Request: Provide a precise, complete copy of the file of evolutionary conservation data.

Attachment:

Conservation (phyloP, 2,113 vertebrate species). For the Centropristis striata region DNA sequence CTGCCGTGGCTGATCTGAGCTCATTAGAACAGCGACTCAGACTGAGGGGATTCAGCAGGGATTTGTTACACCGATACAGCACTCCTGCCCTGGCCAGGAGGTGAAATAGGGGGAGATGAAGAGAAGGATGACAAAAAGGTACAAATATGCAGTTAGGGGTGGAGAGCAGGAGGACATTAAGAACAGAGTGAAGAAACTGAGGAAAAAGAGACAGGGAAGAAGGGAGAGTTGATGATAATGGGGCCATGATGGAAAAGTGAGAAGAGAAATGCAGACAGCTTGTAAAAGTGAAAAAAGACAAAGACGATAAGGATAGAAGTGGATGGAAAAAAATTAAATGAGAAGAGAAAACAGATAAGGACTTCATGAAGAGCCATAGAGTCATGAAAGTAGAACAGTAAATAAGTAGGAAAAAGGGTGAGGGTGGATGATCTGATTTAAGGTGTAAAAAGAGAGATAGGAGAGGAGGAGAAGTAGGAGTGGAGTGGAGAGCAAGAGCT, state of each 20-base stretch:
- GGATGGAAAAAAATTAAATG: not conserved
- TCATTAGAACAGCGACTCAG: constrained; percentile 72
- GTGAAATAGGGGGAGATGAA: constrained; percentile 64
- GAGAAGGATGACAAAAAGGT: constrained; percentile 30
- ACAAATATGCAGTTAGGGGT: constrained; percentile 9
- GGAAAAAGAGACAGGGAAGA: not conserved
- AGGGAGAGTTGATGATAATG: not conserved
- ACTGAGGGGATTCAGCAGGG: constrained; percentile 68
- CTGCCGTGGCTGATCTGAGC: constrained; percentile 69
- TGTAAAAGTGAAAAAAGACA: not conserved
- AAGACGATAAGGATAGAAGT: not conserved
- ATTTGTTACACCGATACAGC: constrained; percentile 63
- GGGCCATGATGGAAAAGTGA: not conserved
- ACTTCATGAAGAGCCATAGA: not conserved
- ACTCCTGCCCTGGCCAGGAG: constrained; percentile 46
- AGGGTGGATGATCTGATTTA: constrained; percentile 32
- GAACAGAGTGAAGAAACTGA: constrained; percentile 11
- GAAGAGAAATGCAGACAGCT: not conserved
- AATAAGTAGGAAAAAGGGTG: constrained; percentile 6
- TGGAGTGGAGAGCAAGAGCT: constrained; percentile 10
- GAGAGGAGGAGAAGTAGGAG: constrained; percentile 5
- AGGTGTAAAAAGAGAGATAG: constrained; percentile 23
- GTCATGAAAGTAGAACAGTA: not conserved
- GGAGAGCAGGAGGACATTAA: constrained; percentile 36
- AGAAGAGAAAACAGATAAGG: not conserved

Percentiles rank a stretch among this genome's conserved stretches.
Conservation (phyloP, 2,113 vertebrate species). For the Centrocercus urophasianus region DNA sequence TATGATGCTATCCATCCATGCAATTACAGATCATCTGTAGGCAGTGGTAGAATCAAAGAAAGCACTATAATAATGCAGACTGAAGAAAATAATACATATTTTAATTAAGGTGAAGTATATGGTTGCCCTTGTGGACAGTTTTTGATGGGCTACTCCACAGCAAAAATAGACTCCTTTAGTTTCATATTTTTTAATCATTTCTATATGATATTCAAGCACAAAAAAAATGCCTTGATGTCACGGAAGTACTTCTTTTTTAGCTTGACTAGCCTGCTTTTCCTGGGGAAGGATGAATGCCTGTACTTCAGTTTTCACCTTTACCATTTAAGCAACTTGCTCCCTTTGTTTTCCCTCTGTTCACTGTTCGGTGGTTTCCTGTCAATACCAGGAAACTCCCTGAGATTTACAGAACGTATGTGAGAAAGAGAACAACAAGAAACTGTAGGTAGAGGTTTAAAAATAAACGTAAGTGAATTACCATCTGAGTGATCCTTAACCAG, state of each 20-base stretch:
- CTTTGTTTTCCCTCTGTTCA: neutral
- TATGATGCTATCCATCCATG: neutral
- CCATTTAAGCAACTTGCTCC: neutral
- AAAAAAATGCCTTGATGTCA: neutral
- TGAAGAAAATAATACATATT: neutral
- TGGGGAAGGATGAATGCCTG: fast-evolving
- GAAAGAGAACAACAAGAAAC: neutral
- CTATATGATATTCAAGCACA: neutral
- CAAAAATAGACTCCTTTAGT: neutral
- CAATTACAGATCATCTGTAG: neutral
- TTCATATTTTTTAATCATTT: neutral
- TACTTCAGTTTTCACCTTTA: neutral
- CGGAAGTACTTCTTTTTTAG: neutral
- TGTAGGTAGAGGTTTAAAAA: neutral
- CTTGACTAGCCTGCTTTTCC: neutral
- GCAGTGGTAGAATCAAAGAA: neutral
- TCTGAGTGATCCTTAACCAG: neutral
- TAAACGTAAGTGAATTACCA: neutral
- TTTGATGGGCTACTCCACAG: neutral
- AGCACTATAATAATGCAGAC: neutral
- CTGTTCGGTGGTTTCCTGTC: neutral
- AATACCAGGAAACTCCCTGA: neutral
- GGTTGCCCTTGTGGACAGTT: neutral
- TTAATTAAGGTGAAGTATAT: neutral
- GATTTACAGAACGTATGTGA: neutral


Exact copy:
Conservation (phyloP, 2,113 vertebrate species). For the Centropristis striata region DNA sequence CTGCCGTGGCTGATCTGAGCTCATTAGAACAGCGACTCAGACTGAGGGGATTCAGCAGGGATTTGTTACACCGATACAGCACTCCTGCCCTGGCCAGGAGGTGAAATAGGGGGAGATGAAGAGAAGGATGACAAAAAGGTACAAATATGCAGTTAGGGGTGGAGAGCAGGAGGACATTAAGAACAGAGTGAAGAAACTGAGGAAAAAGAGACAGGGAAGAAGGGAGAGTTGATGATAATGGGGCCATGATGGAAAAGTGAGAAGAGAAATGCAGACAGCTTGTAAAAGTGAAAAAAGACAAAGACGATAAGGATAGAAGTGGATGGAAAAAAATTAAATGAGAAGAGAAAACAGATAAGGACTTCATGAAGAGCCATAGAGTCATGAAAGTAGAACAGTAAATAAGTAGGAAAAAGGGTGAGGGTGGATGATCTGATTTAAGGTGTAAAAAGAGAGATAGGAGAGGAGGAGAAGTAGGAGTGGAGTGGAGAGCAAGAGCT, state of each 20-base stretch:
- GGATGGAAAAAAATTAAATG: not conserved
- TCATTAGAACAGCGACTCAG: constrained; percentile 72
- GTGAAATAGGGGGAGATGAA: constrained; percentile 64
- GAGAAGGATGACAAAAAGGT: constrained; percentile 30
- ACAAATATGCAGTTAGGGGT: constrained; percentile 9
- GGAAAAAGAGACAGGGAAGA: not conserved
- AGGGAGAGTTGATGATAATG: not conserved
- ACTGAGGGGATTCAGCAGGG: constrained; percentile 68
- CTGCCGTGGCTGATCTGAGC: constrained; percentile 69
- TGTAAAAGTGAAAAAAGACA: not conserved
- AAGACGATAAGGATAGAAGT: not conserved
- ATTTGTTACACCGATACAGC: constrained; percentile 63
- GGGCCATGATGGAAAAGTGA: not conserved
- ACTTCATGAAGAGCCATAGA: not conserved
- ACTCCTGCCCTGGCCAGGAG: constrained; percentile 46
- AGGGTGGATGATCTGATTTA: constrained; percentile 32
- GAACAGAGTGAAGAAACTGA: constrained; percentile 11
- GAAGAGAAATGCAGACAGCT: not conserved
- AATAAGTAGGAAAAAGGGTG: constrained; percentile 6
- TGGAGTGGAGAGCAAGAGCT: constrained; percentile 10
- GAGAGGAGGAGAAGTAGGAG: constrained; percentile 5
- AGGTGTAAAAAGAGAGATAG: constrained; percentile 23
- GTCATGAAAGTAGAACAGTA: not conserved
- GGAGAGCAGGAGGACATTAA: constrained; percentile 36
- AGAAGAGAAAACAGATAAGG: not conserved

Percentiles rank a stretch among this genome's conserved stretches.
Conservation (phyloP, 2,113 vertebrate species). For the Centrocercus urophasianus region DNA sequence TATGATGCTATCCATCCATGCAATTACAGATCATCTGTAGGCAGTGGTAGAATCAAAGAAAGCACTATAATAATGCAGACTGAAGAAAATAATACATATTTTAATTAAGGTGAAGTATATGGTTGCCCTTGTGGACAGTTTTTGATGGGCTACTCCACAGCAAAAATAGACTCCTTTAGTTTCATATTTTTTAATCATTTCTATATGATATTCAAGCACAAAAAAAATGCCTTGATGTCACGGAAGTACTTCTTTTTTAGCTTGACTAGCCTGCTTTTCCTGGGGAAGGATGAATGCCTGTACTTCAGTTTTCACCTTTACCATTTAAGCAACTTGCTCCCTTTGTTTTCCCTCTGTTCACTGTTCGGTGGTTTCCTGTCAATACCAGGAAACTCCCTGAGATTTACAGAACGTATGTGAGAAAGAGAACAACAAGAAACTGTAGGTAGAGGTTTAAAAATAAACGTAAGTGAATTACCATCTGAGTGATCCTTAACCAG, state of each 20-base stretch:
- CTTTGTTTTCCCTCTGTTCA: neutral
- TATGATGCTATCCATCCATG: neutral
- CCATTTAAGCAACTTGCTCC: neutral
- AAAAAAATGCCTTGATGTCA: neutral
- TGAAGAAAATAATACATATT: neutral
- TGGGGAAGGATGAATGCCTG: fast-evolving
- GAAAGAGAACAACAAGAAAC: neutral
- CTATATGATATTCAAGCACA: neutral
- CAAAAATAGACTCCTTTAGT: neutral
- CAATTACAGATCATCTGTAG: neutral
- TTCATATTTTTTAATCATTT: neutral
- TACTTCAGTTTTCACCTTTA: neutral
- CGGAAGTACTTCTTTTTTAG: neutral
- TGTAGGTAGAGGTTTAAAAA: neutral
- CTTGACTAGCCTGCTTTTCC: neutral
- GCAGTGGTAGAATCAAAGAA: neutral
- TCTGAGTGATCCTTAACCAG: neutral
- TAAACGTAAGTGAATTACCA: neutral
- TTTGATGGGCTACTCCACAG: neutral
- AGCACTATAATAATGCAGAC: neutral
- CTGTTCGGTGGTTTCCTGTC: neutral
- AATACCAGGAAACTCCCTGA: neutral
- GGTTGCCCTTGTGGACAGTT: neutral
- TTAATTAAGGTGAAGTATAT: neutral
- GATTTACAGAACGTATGTGA: neutral